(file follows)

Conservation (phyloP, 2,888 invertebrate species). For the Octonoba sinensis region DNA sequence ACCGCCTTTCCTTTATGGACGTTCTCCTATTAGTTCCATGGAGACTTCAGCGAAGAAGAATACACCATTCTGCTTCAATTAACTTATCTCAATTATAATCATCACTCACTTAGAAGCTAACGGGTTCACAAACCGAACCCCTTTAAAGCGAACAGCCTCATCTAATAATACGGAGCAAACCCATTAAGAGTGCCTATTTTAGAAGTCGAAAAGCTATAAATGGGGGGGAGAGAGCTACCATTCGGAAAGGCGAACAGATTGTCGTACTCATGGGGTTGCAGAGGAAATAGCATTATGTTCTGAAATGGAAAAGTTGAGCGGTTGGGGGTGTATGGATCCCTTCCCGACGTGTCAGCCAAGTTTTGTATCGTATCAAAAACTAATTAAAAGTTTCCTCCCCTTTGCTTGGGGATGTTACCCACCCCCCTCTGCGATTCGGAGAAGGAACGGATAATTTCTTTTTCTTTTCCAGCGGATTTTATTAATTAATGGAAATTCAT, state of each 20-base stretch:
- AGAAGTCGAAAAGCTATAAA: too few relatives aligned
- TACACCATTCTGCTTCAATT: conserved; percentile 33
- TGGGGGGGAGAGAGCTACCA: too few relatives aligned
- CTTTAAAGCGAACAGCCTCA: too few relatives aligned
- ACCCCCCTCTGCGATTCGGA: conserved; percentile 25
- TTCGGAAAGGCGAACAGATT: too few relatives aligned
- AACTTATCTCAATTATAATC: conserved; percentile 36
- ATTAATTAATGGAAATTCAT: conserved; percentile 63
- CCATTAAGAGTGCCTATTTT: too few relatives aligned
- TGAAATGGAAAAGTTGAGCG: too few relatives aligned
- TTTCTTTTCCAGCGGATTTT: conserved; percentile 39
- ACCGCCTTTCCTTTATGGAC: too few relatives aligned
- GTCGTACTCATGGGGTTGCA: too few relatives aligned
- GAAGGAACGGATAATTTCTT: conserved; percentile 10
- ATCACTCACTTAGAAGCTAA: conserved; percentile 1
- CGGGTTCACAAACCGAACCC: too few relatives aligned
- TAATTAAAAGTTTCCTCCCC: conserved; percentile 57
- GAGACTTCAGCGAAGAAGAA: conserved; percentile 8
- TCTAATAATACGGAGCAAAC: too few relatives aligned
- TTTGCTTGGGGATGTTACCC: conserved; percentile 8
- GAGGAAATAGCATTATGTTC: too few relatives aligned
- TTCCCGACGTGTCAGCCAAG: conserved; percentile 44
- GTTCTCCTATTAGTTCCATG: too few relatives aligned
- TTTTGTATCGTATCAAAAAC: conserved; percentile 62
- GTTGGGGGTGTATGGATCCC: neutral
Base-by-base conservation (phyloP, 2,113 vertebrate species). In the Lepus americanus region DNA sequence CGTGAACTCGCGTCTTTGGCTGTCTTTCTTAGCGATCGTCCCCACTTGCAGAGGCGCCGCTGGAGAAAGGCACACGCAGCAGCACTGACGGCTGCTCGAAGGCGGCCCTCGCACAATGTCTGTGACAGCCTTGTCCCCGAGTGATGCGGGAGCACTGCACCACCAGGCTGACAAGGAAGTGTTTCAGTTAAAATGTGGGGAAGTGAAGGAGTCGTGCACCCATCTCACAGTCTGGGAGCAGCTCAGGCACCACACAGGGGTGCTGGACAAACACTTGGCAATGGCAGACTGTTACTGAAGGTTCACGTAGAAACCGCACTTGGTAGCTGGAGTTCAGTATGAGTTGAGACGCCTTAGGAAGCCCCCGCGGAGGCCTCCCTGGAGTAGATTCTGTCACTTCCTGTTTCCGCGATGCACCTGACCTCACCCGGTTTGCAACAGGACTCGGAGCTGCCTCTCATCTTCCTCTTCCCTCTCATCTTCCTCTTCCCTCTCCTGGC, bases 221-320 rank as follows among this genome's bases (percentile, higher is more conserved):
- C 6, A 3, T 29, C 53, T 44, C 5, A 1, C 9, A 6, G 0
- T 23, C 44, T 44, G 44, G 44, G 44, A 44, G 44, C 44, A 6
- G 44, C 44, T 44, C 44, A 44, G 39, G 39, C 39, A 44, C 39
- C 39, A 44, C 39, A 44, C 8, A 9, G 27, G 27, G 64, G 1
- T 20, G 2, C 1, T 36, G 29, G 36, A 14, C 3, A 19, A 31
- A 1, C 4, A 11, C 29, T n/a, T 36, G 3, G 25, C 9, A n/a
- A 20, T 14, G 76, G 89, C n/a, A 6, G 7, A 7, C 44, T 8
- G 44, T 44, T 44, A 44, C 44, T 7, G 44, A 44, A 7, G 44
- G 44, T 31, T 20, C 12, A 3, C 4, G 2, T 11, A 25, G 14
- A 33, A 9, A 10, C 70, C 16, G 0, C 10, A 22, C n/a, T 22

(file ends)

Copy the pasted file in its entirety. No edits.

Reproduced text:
Conservation (phyloP, 2,888 invertebrate species). For the Octonoba sinensis region DNA sequence ACCGCCTTTCCTTTATGGACGTTCTCCTATTAGTTCCATGGAGACTTCAGCGAAGAAGAATACACCATTCTGCTTCAATTAACTTATCTCAATTATAATCATCACTCACTTAGAAGCTAACGGGTTCACAAACCGAACCCCTTTAAAGCGAACAGCCTCATCTAATAATACGGAGCAAACCCATTAAGAGTGCCTATTTTAGAAGTCGAAAAGCTATAAATGGGGGGGAGAGAGCTACCATTCGGAAAGGCGAACAGATTGTCGTACTCATGGGGTTGCAGAGGAAATAGCATTATGTTCTGAAATGGAAAAGTTGAGCGGTTGGGGGTGTATGGATCCCTTCCCGACGTGTCAGCCAAGTTTTGTATCGTATCAAAAACTAATTAAAAGTTTCCTCCCCTTTGCTTGGGGATGTTACCCACCCCCCTCTGCGATTCGGAGAAGGAACGGATAATTTCTTTTTCTTTTCCAGCGGATTTTATTAATTAATGGAAATTCAT, state of each 20-base stretch:
- AGAAGTCGAAAAGCTATAAA: too few relatives aligned
- TACACCATTCTGCTTCAATT: conserved; percentile 33
- TGGGGGGGAGAGAGCTACCA: too few relatives aligned
- CTTTAAAGCGAACAGCCTCA: too few relatives aligned
- ACCCCCCTCTGCGATTCGGA: conserved; percentile 25
- TTCGGAAAGGCGAACAGATT: too few relatives aligned
- AACTTATCTCAATTATAATC: conserved; percentile 36
- ATTAATTAATGGAAATTCAT: conserved; percentile 63
- CCATTAAGAGTGCCTATTTT: too few relatives aligned
- TGAAATGGAAAAGTTGAGCG: too few relatives aligned
- TTTCTTTTCCAGCGGATTTT: conserved; percentile 39
- ACCGCCTTTCCTTTATGGAC: too few relatives aligned
- GTCGTACTCATGGGGTTGCA: too few relatives aligned
- GAAGGAACGGATAATTTCTT: conserved; percentile 10
- ATCACTCACTTAGAAGCTAA: conserved; percentile 1
- CGGGTTCACAAACCGAACCC: too few relatives aligned
- TAATTAAAAGTTTCCTCCCC: conserved; percentile 57
- GAGACTTCAGCGAAGAAGAA: conserved; percentile 8
- TCTAATAATACGGAGCAAAC: too few relatives aligned
- TTTGCTTGGGGATGTTACCC: conserved; percentile 8
- GAGGAAATAGCATTATGTTC: too few relatives aligned
- TTCCCGACGTGTCAGCCAAG: conserved; percentile 44
- GTTCTCCTATTAGTTCCATG: too few relatives aligned
- TTTTGTATCGTATCAAAAAC: conserved; percentile 62
- GTTGGGGGTGTATGGATCCC: neutral
Base-by-base conservation (phyloP, 2,113 vertebrate species). In the Lepus americanus region DNA sequence CGTGAACTCGCGTCTTTGGCTGTCTTTCTTAGCGATCGTCCCCACTTGCAGAGGCGCCGCTGGAGAAAGGCACACGCAGCAGCACTGACGGCTGCTCGAAGGCGGCCCTCGCACAATGTCTGTGACAGCCTTGTCCCCGAGTGATGCGGGAGCACTGCACCACCAGGCTGACAAGGAAGTGTTTCAGTTAAAATGTGGGGAAGTGAAGGAGTCGTGCACCCATCTCACAGTCTGGGAGCAGCTCAGGCACCACACAGGGGTGCTGGACAAACACTTGGCAATGGCAGACTGTTACTGAAGGTTCACGTAGAAACCGCACTTGGTAGCTGGAGTTCAGTATGAGTTGAGACGCCTTAGGAAGCCCCCGCGGAGGCCTCCCTGGAGTAGATTCTGTCACTTCCTGTTTCCGCGATGCACCTGACCTCACCCGGTTTGCAACAGGACTCGGAGCTGCCTCTCATCTTCCTCTTCCCTCTCATCTTCCTCTTCCCTCTCCTGGC, bases 221-320 rank as follows among this genome's bases (percentile, higher is more conserved):
- C 6, A 3, T 29, C 53, T 44, C 5, A 1, C 9, A 6, G 0
- T 23, C 44, T 44, G 44, G 44, G 44, A 44, G 44, C 44, A 6
- G 44, C 44, T 44, C 44, A 44, G 39, G 39, C 39, A 44, C 39
- C 39, A 44, C 39, A 44, C 8, A 9, G 27, G 27, G 64, G 1
- T 20, G 2, C 1, T 36, G 29, G 36, A 14, C 3, A 19, A 31
- A 1, C 4, A 11, C 29, T n/a, T 36, G 3, G 25, C 9, A n/a
- A 20, T 14, G 76, G 89, C n/a, A 6, G 7, A 7, C 44, T 8
- G 44, T 44, T 44, A 44, C 44, T 7, G 44, A 44, A 7, G 44
- G 44, T 31, T 20, C 12, A 3, C 4, G 2, T 11, A 25, G 14
- A 33, A 9, A 10, C 70, C 16, G 0, C 10, A 22, C n/a, T 22